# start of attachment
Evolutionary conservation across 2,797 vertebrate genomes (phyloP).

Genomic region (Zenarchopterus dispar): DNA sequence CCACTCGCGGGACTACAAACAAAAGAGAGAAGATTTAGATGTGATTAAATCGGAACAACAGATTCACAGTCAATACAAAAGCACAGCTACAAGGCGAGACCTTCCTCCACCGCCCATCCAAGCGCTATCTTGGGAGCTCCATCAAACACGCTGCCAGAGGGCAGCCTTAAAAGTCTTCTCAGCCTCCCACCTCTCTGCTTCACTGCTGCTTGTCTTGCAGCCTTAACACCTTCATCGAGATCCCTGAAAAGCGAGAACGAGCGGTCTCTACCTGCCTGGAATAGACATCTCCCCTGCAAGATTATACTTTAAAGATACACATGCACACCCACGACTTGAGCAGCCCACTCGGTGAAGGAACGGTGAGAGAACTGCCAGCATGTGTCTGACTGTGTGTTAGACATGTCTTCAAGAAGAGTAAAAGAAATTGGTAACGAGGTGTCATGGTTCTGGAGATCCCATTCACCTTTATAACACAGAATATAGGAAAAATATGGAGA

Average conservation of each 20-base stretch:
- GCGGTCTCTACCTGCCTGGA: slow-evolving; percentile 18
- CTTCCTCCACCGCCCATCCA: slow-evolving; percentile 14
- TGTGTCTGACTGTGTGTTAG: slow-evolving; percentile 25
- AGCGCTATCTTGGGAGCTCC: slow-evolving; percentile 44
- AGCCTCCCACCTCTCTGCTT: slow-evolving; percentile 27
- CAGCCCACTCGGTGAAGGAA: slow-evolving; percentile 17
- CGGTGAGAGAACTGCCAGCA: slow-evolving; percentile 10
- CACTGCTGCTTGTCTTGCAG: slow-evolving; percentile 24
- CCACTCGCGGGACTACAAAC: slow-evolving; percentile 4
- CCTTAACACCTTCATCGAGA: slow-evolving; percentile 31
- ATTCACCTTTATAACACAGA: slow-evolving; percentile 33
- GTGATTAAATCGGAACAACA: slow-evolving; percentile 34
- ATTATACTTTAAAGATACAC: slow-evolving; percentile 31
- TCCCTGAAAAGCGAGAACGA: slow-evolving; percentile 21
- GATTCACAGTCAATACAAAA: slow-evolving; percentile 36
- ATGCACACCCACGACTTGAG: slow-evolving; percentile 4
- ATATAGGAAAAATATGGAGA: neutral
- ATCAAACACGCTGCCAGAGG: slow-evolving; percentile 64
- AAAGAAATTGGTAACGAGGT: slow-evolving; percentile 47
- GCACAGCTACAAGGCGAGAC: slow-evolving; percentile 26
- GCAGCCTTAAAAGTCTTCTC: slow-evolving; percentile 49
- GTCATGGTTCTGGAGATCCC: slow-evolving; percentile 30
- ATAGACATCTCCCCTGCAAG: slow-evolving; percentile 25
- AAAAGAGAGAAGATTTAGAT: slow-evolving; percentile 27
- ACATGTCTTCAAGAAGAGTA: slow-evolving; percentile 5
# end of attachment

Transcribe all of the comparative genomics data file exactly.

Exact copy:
Evolutionary conservation across 2,797 vertebrate genomes (phyloP).

Genomic region (Zenarchopterus dispar): DNA sequence CCACTCGCGGGACTACAAACAAAAGAGAGAAGATTTAGATGTGATTAAATCGGAACAACAGATTCACAGTCAATACAAAAGCACAGCTACAAGGCGAGACCTTCCTCCACCGCCCATCCAAGCGCTATCTTGGGAGCTCCATCAAACACGCTGCCAGAGGGCAGCCTTAAAAGTCTTCTCAGCCTCCCACCTCTCTGCTTCACTGCTGCTTGTCTTGCAGCCTTAACACCTTCATCGAGATCCCTGAAAAGCGAGAACGAGCGGTCTCTACCTGCCTGGAATAGACATCTCCCCTGCAAGATTATACTTTAAAGATACACATGCACACCCACGACTTGAGCAGCCCACTCGGTGAAGGAACGGTGAGAGAACTGCCAGCATGTGTCTGACTGTGTGTTAGACATGTCTTCAAGAAGAGTAAAAGAAATTGGTAACGAGGTGTCATGGTTCTGGAGATCCCATTCACCTTTATAACACAGAATATAGGAAAAATATGGAGA

Average conservation of each 20-base stretch:
- GCGGTCTCTACCTGCCTGGA: slow-evolving; percentile 18
- CTTCCTCCACCGCCCATCCA: slow-evolving; percentile 14
- TGTGTCTGACTGTGTGTTAG: slow-evolving; percentile 25
- AGCGCTATCTTGGGAGCTCC: slow-evolving; percentile 44
- AGCCTCCCACCTCTCTGCTT: slow-evolving; percentile 27
- CAGCCCACTCGGTGAAGGAA: slow-evolving; percentile 17
- CGGTGAGAGAACTGCCAGCA: slow-evolving; percentile 10
- CACTGCTGCTTGTCTTGCAG: slow-evolving; percentile 24
- CCACTCGCGGGACTACAAAC: slow-evolving; percentile 4
- CCTTAACACCTTCATCGAGA: slow-evolving; percentile 31
- ATTCACCTTTATAACACAGA: slow-evolving; percentile 33
- GTGATTAAATCGGAACAACA: slow-evolving; percentile 34
- ATTATACTTTAAAGATACAC: slow-evolving; percentile 31
- TCCCTGAAAAGCGAGAACGA: slow-evolving; percentile 21
- GATTCACAGTCAATACAAAA: slow-evolving; percentile 36
- ATGCACACCCACGACTTGAG: slow-evolving; percentile 4
- ATATAGGAAAAATATGGAGA: neutral
- ATCAAACACGCTGCCAGAGG: slow-evolving; percentile 64
- AAAGAAATTGGTAACGAGGT: slow-evolving; percentile 47
- GCACAGCTACAAGGCGAGAC: slow-evolving; percentile 26
- GCAGCCTTAAAAGTCTTCTC: slow-evolving; percentile 49
- GTCATGGTTCTGGAGATCCC: slow-evolving; percentile 30
- ATAGACATCTCCCCTGCAAG: slow-evolving; percentile 25
- AAAAGAGAGAAGATTTAGAT: slow-evolving; percentile 27
- ACATGTCTTCAAGAAGAGTA: slow-evolving; percentile 5